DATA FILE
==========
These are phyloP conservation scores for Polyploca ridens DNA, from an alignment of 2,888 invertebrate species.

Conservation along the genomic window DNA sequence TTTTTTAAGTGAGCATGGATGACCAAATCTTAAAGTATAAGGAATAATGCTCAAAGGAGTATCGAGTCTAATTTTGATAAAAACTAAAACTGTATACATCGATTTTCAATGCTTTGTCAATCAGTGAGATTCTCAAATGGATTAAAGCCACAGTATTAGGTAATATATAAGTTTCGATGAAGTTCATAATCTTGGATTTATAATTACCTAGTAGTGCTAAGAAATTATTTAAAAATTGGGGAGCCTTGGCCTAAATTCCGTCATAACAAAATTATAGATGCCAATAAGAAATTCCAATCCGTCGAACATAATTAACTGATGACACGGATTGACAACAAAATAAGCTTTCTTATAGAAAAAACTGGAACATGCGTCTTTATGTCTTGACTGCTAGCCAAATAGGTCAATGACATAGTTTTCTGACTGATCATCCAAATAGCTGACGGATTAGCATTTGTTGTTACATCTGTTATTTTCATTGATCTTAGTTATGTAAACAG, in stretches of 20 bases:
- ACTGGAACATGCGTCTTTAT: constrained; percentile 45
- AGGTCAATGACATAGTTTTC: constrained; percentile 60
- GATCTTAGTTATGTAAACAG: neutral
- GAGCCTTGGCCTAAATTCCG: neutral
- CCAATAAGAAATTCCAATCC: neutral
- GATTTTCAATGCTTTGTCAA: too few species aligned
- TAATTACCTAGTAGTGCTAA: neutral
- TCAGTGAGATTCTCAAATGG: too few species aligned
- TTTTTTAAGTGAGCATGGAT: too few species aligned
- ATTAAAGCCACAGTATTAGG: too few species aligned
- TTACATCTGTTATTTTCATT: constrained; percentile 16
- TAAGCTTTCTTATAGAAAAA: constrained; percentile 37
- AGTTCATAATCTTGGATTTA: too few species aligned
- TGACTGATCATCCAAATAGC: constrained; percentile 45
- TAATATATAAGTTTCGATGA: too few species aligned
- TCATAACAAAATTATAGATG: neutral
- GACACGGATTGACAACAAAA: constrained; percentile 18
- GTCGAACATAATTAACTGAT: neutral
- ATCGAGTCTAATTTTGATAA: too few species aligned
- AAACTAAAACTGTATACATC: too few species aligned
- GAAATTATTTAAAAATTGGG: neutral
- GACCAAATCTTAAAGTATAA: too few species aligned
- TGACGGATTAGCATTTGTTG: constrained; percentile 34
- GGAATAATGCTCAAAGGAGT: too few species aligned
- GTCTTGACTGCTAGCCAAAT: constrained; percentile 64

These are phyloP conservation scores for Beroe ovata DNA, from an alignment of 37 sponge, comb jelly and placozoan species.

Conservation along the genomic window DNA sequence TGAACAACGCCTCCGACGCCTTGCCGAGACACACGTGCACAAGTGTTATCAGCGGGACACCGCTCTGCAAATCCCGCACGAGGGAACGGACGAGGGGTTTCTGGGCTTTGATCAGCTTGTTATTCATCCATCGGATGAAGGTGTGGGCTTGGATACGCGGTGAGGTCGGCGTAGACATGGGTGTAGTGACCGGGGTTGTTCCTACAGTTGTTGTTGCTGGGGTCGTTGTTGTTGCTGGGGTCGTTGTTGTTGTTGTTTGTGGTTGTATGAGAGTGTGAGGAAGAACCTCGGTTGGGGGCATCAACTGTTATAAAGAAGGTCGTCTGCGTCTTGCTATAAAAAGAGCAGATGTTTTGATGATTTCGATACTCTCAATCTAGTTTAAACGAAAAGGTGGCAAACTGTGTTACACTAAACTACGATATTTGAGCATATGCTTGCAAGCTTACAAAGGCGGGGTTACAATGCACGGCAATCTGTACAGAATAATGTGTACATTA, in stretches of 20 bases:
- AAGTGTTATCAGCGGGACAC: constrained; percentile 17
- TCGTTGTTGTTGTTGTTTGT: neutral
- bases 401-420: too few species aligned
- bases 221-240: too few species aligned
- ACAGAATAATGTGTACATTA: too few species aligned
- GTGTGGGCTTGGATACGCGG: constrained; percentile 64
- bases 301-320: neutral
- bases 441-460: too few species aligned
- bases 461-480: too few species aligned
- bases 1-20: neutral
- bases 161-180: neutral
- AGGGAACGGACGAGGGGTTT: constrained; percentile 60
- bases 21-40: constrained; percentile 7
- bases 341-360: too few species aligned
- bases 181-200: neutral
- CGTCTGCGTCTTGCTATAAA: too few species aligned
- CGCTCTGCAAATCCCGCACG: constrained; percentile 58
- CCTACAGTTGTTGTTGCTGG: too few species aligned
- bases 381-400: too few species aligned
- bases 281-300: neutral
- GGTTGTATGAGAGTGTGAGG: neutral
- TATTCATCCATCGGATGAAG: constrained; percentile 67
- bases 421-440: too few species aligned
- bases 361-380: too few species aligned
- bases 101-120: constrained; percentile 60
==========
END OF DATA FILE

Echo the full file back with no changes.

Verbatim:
These are phyloP conservation scores for Polyploca ridens DNA, from an alignment of 2,888 invertebrate species.

Conservation along the genomic window DNA sequence TTTTTTAAGTGAGCATGGATGACCAAATCTTAAAGTATAAGGAATAATGCTCAAAGGAGTATCGAGTCTAATTTTGATAAAAACTAAAACTGTATACATCGATTTTCAATGCTTTGTCAATCAGTGAGATTCTCAAATGGATTAAAGCCACAGTATTAGGTAATATATAAGTTTCGATGAAGTTCATAATCTTGGATTTATAATTACCTAGTAGTGCTAAGAAATTATTTAAAAATTGGGGAGCCTTGGCCTAAATTCCGTCATAACAAAATTATAGATGCCAATAAGAAATTCCAATCCGTCGAACATAATTAACTGATGACACGGATTGACAACAAAATAAGCTTTCTTATAGAAAAAACTGGAACATGCGTCTTTATGTCTTGACTGCTAGCCAAATAGGTCAATGACATAGTTTTCTGACTGATCATCCAAATAGCTGACGGATTAGCATTTGTTGTTACATCTGTTATTTTCATTGATCTTAGTTATGTAAACAG, in stretches of 20 bases:
- ACTGGAACATGCGTCTTTAT: constrained; percentile 45
- AGGTCAATGACATAGTTTTC: constrained; percentile 60
- GATCTTAGTTATGTAAACAG: neutral
- GAGCCTTGGCCTAAATTCCG: neutral
- CCAATAAGAAATTCCAATCC: neutral
- GATTTTCAATGCTTTGTCAA: too few species aligned
- TAATTACCTAGTAGTGCTAA: neutral
- TCAGTGAGATTCTCAAATGG: too few species aligned
- TTTTTTAAGTGAGCATGGAT: too few species aligned
- ATTAAAGCCACAGTATTAGG: too few species aligned
- TTACATCTGTTATTTTCATT: constrained; percentile 16
- TAAGCTTTCTTATAGAAAAA: constrained; percentile 37
- AGTTCATAATCTTGGATTTA: too few species aligned
- TGACTGATCATCCAAATAGC: constrained; percentile 45
- TAATATATAAGTTTCGATGA: too few species aligned
- TCATAACAAAATTATAGATG: neutral
- GACACGGATTGACAACAAAA: constrained; percentile 18
- GTCGAACATAATTAACTGAT: neutral
- ATCGAGTCTAATTTTGATAA: too few species aligned
- AAACTAAAACTGTATACATC: too few species aligned
- GAAATTATTTAAAAATTGGG: neutral
- GACCAAATCTTAAAGTATAA: too few species aligned
- TGACGGATTAGCATTTGTTG: constrained; percentile 34
- GGAATAATGCTCAAAGGAGT: too few species aligned
- GTCTTGACTGCTAGCCAAAT: constrained; percentile 64

These are phyloP conservation scores for Beroe ovata DNA, from an alignment of 37 sponge, comb jelly and placozoan species.

Conservation along the genomic window DNA sequence TGAACAACGCCTCCGACGCCTTGCCGAGACACACGTGCACAAGTGTTATCAGCGGGACACCGCTCTGCAAATCCCGCACGAGGGAACGGACGAGGGGTTTCTGGGCTTTGATCAGCTTGTTATTCATCCATCGGATGAAGGTGTGGGCTTGGATACGCGGTGAGGTCGGCGTAGACATGGGTGTAGTGACCGGGGTTGTTCCTACAGTTGTTGTTGCTGGGGTCGTTGTTGTTGCTGGGGTCGTTGTTGTTGTTGTTTGTGGTTGTATGAGAGTGTGAGGAAGAACCTCGGTTGGGGGCATCAACTGTTATAAAGAAGGTCGTCTGCGTCTTGCTATAAAAAGAGCAGATGTTTTGATGATTTCGATACTCTCAATCTAGTTTAAACGAAAAGGTGGCAAACTGTGTTACACTAAACTACGATATTTGAGCATATGCTTGCAAGCTTACAAAGGCGGGGTTACAATGCACGGCAATCTGTACAGAATAATGTGTACATTA, in stretches of 20 bases:
- AAGTGTTATCAGCGGGACAC: constrained; percentile 17
- TCGTTGTTGTTGTTGTTTGT: neutral
- bases 401-420: too few species aligned
- bases 221-240: too few species aligned
- ACAGAATAATGTGTACATTA: too few species aligned
- GTGTGGGCTTGGATACGCGG: constrained; percentile 64
- bases 301-320: neutral
- bases 441-460: too few species aligned
- bases 461-480: too few species aligned
- bases 1-20: neutral
- bases 161-180: neutral
- AGGGAACGGACGAGGGGTTT: constrained; percentile 60
- bases 21-40: constrained; percentile 7
- bases 341-360: too few species aligned
- bases 181-200: neutral
- CGTCTGCGTCTTGCTATAAA: too few species aligned
- CGCTCTGCAAATCCCGCACG: constrained; percentile 58
- CCTACAGTTGTTGTTGCTGG: too few species aligned
- bases 381-400: too few species aligned
- bases 281-300: neutral
- GGTTGTATGAGAGTGTGAGG: neutral
- TATTCATCCATCGGATGAAG: constrained; percentile 67
- bases 421-440: too few species aligned
- bases 361-380: too few species aligned
- bases 101-120: constrained; percentile 60